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When Windows 1.01 is started under DOSBox, FreeDOS or one of the later versions of MS-DOS, garbage characters are printed on the screen right after displaying the Microsoft logo. Here’s an example in MS-DOS 5.0:

Windows 1.01 crashing at the splash screen, with a message ‘Incorrect DOS version’, followed by garbage text including the strings ‘Windows System Insert disk in Change Disk FatalExit code = stack overflow’

Afterwards, Windows starts normally, and seemingly works fine.

How serious is this crash? Is there a way to prevent it?

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  • 14
    FatalExit code = stack overflow
    – CJ Dennis
    Aug 24 at 22:27
  • 24
    It's almost as if the website took its name from a common error message. Aug 25 at 8:08
  • 3
    Yeah, I think this should be turfed to SO! Aug 25 at 8:32
58

This is a botched version check error message.

Windows 1.x was designed to run under MS-DOS 2.0, 3.0 and 3.10; to ensure it only runs under one of these, it performs a version test on its host DOS. Windows does not merely obtain the officially-advertised version number; to ensure the version number is not spoofed, it also tests whether certain fields of the DOS data segment are found at the expected addresses. When one of these checks fails, the beta version of Windows displays a message detailing the specific check that failed to pass:

Windows 1.0 Beta crashing with the message ‘Incorrect DOS versionDisk transfer address does not match’

In the final release of Windows, these detailed messages were hastily removed. The code that would print them, however, was not, and this is what produces the garbage output. We can see this in the disassembly of WIN100.BIN:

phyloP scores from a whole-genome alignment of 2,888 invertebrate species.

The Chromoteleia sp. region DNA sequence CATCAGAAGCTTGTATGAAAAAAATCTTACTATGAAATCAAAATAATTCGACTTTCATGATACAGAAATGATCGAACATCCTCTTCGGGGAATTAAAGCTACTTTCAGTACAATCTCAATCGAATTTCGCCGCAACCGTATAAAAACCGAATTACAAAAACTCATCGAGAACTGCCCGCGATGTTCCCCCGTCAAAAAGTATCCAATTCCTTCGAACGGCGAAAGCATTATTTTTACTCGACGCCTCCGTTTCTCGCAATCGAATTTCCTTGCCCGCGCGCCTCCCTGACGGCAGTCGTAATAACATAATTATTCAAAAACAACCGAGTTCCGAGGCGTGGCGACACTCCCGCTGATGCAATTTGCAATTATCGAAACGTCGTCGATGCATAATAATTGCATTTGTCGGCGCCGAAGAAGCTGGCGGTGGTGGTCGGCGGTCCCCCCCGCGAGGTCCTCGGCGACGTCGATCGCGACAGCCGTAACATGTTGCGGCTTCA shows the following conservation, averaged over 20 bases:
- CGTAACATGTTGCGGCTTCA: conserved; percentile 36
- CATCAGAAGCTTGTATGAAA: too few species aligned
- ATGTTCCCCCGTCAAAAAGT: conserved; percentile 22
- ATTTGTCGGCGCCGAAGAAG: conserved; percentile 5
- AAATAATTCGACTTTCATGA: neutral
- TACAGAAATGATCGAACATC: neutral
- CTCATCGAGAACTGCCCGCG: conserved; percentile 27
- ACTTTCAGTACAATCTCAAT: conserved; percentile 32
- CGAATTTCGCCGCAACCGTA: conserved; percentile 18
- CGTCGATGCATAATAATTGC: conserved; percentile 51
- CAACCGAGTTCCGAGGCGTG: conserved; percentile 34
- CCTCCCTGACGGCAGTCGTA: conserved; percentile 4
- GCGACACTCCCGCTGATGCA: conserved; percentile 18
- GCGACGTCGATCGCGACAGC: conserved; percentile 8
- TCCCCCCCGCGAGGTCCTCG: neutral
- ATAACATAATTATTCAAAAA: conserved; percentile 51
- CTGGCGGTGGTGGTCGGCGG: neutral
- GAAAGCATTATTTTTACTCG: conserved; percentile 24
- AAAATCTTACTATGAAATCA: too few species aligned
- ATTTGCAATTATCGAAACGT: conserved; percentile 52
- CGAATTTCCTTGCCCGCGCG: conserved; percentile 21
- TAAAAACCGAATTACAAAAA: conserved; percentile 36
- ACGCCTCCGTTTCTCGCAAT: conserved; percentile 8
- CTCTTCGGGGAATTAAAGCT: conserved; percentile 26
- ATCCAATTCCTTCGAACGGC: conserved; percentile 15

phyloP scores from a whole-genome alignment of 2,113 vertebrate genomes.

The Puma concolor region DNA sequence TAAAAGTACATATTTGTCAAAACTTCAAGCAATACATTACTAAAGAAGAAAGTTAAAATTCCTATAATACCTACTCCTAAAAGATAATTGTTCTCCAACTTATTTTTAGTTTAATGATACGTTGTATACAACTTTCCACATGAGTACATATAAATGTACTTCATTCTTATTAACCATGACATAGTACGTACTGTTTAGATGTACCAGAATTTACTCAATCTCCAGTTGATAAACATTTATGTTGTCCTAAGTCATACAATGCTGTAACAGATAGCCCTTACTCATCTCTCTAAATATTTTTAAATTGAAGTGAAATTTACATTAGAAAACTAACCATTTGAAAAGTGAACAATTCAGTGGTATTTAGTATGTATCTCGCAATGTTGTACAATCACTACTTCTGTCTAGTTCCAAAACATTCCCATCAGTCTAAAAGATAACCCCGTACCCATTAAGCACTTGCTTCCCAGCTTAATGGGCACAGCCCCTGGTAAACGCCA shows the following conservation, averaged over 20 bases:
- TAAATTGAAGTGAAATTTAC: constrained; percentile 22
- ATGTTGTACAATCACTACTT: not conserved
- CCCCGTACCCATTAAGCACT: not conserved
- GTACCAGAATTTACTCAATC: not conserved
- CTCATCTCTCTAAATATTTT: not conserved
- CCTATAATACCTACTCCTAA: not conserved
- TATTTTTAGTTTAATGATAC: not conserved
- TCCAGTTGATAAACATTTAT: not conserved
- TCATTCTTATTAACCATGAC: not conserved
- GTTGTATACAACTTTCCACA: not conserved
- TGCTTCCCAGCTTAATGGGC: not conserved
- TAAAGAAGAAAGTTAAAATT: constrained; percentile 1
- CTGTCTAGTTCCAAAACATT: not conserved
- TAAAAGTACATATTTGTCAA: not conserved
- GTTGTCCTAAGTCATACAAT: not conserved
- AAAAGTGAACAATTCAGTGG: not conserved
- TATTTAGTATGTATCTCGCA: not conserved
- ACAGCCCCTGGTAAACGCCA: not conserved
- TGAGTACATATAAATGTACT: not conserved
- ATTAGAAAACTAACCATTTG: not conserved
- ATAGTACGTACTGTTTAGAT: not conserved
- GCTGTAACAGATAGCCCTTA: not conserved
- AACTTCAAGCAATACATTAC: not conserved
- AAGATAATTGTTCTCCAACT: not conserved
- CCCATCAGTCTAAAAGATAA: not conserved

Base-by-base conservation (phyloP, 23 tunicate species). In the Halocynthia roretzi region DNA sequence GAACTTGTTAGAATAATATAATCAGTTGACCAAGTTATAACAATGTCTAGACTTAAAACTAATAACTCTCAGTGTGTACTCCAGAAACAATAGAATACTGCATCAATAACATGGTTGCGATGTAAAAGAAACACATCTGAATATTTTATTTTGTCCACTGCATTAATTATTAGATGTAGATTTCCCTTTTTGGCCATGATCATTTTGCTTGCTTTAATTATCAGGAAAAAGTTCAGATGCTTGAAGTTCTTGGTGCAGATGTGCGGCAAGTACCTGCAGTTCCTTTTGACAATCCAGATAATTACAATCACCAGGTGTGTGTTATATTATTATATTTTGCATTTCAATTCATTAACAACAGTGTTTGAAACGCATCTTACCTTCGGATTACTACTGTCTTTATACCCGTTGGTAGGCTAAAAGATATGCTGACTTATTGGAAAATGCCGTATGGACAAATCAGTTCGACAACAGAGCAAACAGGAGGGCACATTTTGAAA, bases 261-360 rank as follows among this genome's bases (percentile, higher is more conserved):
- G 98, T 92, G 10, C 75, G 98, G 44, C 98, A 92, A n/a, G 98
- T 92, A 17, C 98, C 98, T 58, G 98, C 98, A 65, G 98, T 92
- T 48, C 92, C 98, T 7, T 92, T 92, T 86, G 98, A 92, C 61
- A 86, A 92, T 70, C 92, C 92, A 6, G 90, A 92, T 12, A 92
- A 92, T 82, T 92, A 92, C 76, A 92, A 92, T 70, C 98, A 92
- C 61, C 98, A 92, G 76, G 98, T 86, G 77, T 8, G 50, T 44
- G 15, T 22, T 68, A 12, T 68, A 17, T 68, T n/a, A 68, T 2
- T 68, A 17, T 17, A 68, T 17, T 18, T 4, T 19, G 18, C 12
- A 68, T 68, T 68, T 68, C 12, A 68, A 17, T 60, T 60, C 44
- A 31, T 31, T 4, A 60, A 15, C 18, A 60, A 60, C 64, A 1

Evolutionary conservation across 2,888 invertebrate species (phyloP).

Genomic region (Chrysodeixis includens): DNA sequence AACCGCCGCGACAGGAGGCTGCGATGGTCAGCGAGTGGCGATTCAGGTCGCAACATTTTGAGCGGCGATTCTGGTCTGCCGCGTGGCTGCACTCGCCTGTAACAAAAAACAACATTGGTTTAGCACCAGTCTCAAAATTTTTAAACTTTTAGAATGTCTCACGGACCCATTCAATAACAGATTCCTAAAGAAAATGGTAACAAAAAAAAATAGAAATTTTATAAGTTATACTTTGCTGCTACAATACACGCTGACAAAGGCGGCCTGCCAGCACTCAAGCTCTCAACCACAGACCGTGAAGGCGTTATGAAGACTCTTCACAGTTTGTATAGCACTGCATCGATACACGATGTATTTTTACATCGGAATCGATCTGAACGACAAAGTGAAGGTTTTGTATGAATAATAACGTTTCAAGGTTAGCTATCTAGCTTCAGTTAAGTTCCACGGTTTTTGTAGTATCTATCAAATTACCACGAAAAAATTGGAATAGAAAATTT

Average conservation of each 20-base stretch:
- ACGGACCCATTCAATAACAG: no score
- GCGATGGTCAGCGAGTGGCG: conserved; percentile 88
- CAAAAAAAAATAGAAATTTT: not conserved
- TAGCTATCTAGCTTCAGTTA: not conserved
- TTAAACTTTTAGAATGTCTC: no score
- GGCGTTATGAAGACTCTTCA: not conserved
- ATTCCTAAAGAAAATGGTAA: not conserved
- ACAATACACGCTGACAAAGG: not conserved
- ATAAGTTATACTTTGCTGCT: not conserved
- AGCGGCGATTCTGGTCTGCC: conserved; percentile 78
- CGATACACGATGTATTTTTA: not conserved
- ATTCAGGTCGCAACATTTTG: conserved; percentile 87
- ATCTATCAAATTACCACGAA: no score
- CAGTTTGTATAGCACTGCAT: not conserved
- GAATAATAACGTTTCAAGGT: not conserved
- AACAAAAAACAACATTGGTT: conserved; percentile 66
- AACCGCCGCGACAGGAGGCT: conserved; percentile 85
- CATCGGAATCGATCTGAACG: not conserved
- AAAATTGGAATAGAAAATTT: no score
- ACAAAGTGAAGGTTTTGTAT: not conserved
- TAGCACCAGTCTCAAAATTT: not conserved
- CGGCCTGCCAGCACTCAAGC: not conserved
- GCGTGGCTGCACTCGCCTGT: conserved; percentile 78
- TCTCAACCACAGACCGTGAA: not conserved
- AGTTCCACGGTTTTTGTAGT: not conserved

-u 7359:7004
7359:7004 B430              MOV     AH,30
7359:7006 CD21              INT     21
7359:7008 3C02              CMP     AL,02
7359:700A 7204              JB      7010
7359:700C 3C04              CMP     AL,04
7359:700E 7203              JB      7013
7359:7010 E9A002            JMP     72B3
-u 7359:72b3
7359:72B3 50                PUSH    AX
7359:72B4 B87C6E            MOV     AX,6E7C
7359:72B7 0E                PUSH    CS
7359:72B8 50                PUSH    AX
7359:72B9 E8DAFB            CALL    6E96
7359:72BC 58                POP     AX
7359:72BD 0E                PUSH    CS
7359:72BE 50                PUSH    AX
7359:72BF E8D4FB            CALL    6E96
7359:72C2 B8926E            MOV     AX,6E92
7359:72C5 0E                PUSH    CS
7359:72C6 50                PUSH    AX
7359:72C7 E8CCFB            CALL    6E96
7359:72CA 33C0              XOR     AX,AX
7359:72CC 1F                POP     DS
7359:72CD 07                POP     ES
7359:72CE 5F                POP     DI
7359:72CF 5E                POP     SI
7359:72D0 C3                RET
-d 7359:6e7c
7359:6E70                         -            49 6E 63 6F             Inco
7359:6E80  72 72 65 63 74 20 44 4F-53 20 76 65 72 73 69 6F rrect DOS versio
7359:6E90  6E 24 0D 0A 24 CF 55 8B-EC 1E B4 09 C5 56 04 CD n$..$.U......V..
7359:6EA0  21 1F 8B E5 5D C2 04 00-55 53 45 52 00 53 59 53 !...]...USER.SYS
7359:6EB0  54 45 4D 00 23 31 00 23-32 00 4B 45 59 42 4F 41 TEM.#1.#2.KEYBOA
7359:6EC0  52 44 00 23 35 00 56 57-0E 1F B8 20 35 CD 21 89 RD.#5.VW... 5.!.
7359:6ED0  1E 76 00 8C 06 78 00 B8-21 35 CD 21 89 1E 7A 00 .v...x..!5.!..z.
7359:6EE0  8C 06 7C 00 B8 24 35 CD-21 89 1E 7E 00 8C 06 80 ..|..$5.!..~....
7359:6EF0  00 B8 27 35 CD 21 89 1E-82 00 8C 06             ..'5.!......

At address 6E96 is a simple wrapper around DOS’s ‘print string’ system call. When the version number check fails, control flow jumps straight to the fragment which displays the ‘Incorrect DOS version’ message, and then whatever happens to be in the code segment at the offset held in AX. (In this case, AX happens to hold the DOS version number, so you could in principle guess what DOS version Windows crashed on based on what is displayed on the screen.) In the beta release, between those two there is an additional MOV AX instruction that sets the other string to ‘DOS 2.0 or greater required’.

The remedy is clear now: you need to downgrade your DOS to a version supported by Windows 1.x. Although it just so happens that later versions of MS-DOS are sufficiently similar to 3.10 to allow the other version checks to pass, which means that spoofing the version number should work fine as well. For that purpose you can use the command ver set 3 10 (in DOSBox), callver 3.10 (FreeDOS) or setver win100.bin 3.10 (MS-DOS, rebooting afterwards).